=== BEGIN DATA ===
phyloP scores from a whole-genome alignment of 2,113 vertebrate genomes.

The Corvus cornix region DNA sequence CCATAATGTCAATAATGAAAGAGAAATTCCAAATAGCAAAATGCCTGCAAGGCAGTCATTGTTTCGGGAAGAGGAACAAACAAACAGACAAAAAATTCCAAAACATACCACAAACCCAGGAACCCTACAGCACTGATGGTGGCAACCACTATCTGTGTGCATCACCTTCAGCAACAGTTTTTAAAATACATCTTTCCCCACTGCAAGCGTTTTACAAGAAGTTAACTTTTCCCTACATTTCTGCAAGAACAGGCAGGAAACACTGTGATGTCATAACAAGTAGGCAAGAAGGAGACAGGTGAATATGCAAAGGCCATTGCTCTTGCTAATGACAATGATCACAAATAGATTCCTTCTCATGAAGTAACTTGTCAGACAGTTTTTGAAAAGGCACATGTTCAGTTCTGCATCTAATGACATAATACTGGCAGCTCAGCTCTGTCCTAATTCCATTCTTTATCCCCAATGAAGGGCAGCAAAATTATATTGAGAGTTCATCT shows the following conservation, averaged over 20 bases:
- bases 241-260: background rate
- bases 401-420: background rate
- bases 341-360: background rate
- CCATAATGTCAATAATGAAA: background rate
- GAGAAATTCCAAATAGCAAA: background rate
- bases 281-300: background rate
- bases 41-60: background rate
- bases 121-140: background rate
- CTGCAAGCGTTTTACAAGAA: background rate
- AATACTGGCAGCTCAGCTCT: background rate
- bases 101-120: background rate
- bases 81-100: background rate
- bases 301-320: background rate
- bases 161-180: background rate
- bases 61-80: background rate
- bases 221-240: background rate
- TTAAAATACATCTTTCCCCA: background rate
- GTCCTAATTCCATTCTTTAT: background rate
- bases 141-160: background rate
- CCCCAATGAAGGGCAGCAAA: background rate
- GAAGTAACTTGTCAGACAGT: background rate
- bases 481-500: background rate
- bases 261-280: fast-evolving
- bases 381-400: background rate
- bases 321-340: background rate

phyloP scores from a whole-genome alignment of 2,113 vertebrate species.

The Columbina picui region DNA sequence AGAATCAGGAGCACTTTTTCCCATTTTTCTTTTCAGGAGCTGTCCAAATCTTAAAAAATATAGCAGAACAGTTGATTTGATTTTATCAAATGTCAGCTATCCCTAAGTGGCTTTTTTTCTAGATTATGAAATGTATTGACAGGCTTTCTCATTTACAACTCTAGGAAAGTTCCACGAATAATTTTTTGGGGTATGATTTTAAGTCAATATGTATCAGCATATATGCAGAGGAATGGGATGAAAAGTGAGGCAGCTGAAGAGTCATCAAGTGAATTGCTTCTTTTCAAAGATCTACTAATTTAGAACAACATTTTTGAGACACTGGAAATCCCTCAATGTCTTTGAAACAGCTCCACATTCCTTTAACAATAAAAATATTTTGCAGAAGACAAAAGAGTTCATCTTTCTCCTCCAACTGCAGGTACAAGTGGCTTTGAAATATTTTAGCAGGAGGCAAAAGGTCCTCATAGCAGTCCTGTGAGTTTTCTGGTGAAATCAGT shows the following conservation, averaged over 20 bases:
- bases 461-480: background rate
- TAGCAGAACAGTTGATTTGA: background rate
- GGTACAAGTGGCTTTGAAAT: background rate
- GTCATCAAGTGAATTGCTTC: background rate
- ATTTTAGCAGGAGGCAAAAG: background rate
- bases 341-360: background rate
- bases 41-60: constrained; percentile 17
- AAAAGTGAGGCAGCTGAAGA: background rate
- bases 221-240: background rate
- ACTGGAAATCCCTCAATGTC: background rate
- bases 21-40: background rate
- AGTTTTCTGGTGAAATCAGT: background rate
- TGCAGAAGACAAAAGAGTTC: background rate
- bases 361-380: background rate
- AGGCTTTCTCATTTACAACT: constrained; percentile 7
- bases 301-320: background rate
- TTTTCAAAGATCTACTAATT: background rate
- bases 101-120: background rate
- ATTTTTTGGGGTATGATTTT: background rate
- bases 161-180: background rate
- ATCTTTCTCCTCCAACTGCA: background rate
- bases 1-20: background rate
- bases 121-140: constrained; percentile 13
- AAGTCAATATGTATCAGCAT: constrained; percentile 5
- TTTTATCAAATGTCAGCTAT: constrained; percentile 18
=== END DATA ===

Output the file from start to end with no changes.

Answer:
phyloP scores from a whole-genome alignment of 2,113 vertebrate genomes.

The Corvus cornix region DNA sequence CCATAATGTCAATAATGAAAGAGAAATTCCAAATAGCAAAATGCCTGCAAGGCAGTCATTGTTTCGGGAAGAGGAACAAACAAACAGACAAAAAATTCCAAAACATACCACAAACCCAGGAACCCTACAGCACTGATGGTGGCAACCACTATCTGTGTGCATCACCTTCAGCAACAGTTTTTAAAATACATCTTTCCCCACTGCAAGCGTTTTACAAGAAGTTAACTTTTCCCTACATTTCTGCAAGAACAGGCAGGAAACACTGTGATGTCATAACAAGTAGGCAAGAAGGAGACAGGTGAATATGCAAAGGCCATTGCTCTTGCTAATGACAATGATCACAAATAGATTCCTTCTCATGAAGTAACTTGTCAGACAGTTTTTGAAAAGGCACATGTTCAGTTCTGCATCTAATGACATAATACTGGCAGCTCAGCTCTGTCCTAATTCCATTCTTTATCCCCAATGAAGGGCAGCAAAATTATATTGAGAGTTCATCT shows the following conservation, averaged over 20 bases:
- bases 241-260: background rate
- bases 401-420: background rate
- bases 341-360: background rate
- CCATAATGTCAATAATGAAA: background rate
- GAGAAATTCCAAATAGCAAA: background rate
- bases 281-300: background rate
- bases 41-60: background rate
- bases 121-140: background rate
- CTGCAAGCGTTTTACAAGAA: background rate
- AATACTGGCAGCTCAGCTCT: background rate
- bases 101-120: background rate
- bases 81-100: background rate
- bases 301-320: background rate
- bases 161-180: background rate
- bases 61-80: background rate
- bases 221-240: background rate
- TTAAAATACATCTTTCCCCA: background rate
- GTCCTAATTCCATTCTTTAT: background rate
- bases 141-160: background rate
- CCCCAATGAAGGGCAGCAAA: background rate
- GAAGTAACTTGTCAGACAGT: background rate
- bases 481-500: background rate
- bases 261-280: fast-evolving
- bases 381-400: background rate
- bases 321-340: background rate

phyloP scores from a whole-genome alignment of 2,113 vertebrate species.

The Columbina picui region DNA sequence AGAATCAGGAGCACTTTTTCCCATTTTTCTTTTCAGGAGCTGTCCAAATCTTAAAAAATATAGCAGAACAGTTGATTTGATTTTATCAAATGTCAGCTATCCCTAAGTGGCTTTTTTTCTAGATTATGAAATGTATTGACAGGCTTTCTCATTTACAACTCTAGGAAAGTTCCACGAATAATTTTTTGGGGTATGATTTTAAGTCAATATGTATCAGCATATATGCAGAGGAATGGGATGAAAAGTGAGGCAGCTGAAGAGTCATCAAGTGAATTGCTTCTTTTCAAAGATCTACTAATTTAGAACAACATTTTTGAGACACTGGAAATCCCTCAATGTCTTTGAAACAGCTCCACATTCCTTTAACAATAAAAATATTTTGCAGAAGACAAAAGAGTTCATCTTTCTCCTCCAACTGCAGGTACAAGTGGCTTTGAAATATTTTAGCAGGAGGCAAAAGGTCCTCATAGCAGTCCTGTGAGTTTTCTGGTGAAATCAGT shows the following conservation, averaged over 20 bases:
- bases 461-480: background rate
- TAGCAGAACAGTTGATTTGA: background rate
- GGTACAAGTGGCTTTGAAAT: background rate
- GTCATCAAGTGAATTGCTTC: background rate
- ATTTTAGCAGGAGGCAAAAG: background rate
- bases 341-360: background rate
- bases 41-60: constrained; percentile 17
- AAAAGTGAGGCAGCTGAAGA: background rate
- bases 221-240: background rate
- ACTGGAAATCCCTCAATGTC: background rate
- bases 21-40: background rate
- AGTTTTCTGGTGAAATCAGT: background rate
- TGCAGAAGACAAAAGAGTTC: background rate
- bases 361-380: background rate
- AGGCTTTCTCATTTACAACT: constrained; percentile 7
- bases 301-320: background rate
- TTTTCAAAGATCTACTAATT: background rate
- bases 101-120: background rate
- ATTTTTTGGGGTATGATTTT: background rate
- bases 161-180: background rate
- ATCTTTCTCCTCCAACTGCA: background rate
- bases 1-20: background rate
- bases 121-140: constrained; percentile 13
- AAGTCAATATGTATCAGCAT: constrained; percentile 5
- TTTTATCAAATGTCAGCTAT: constrained; percentile 18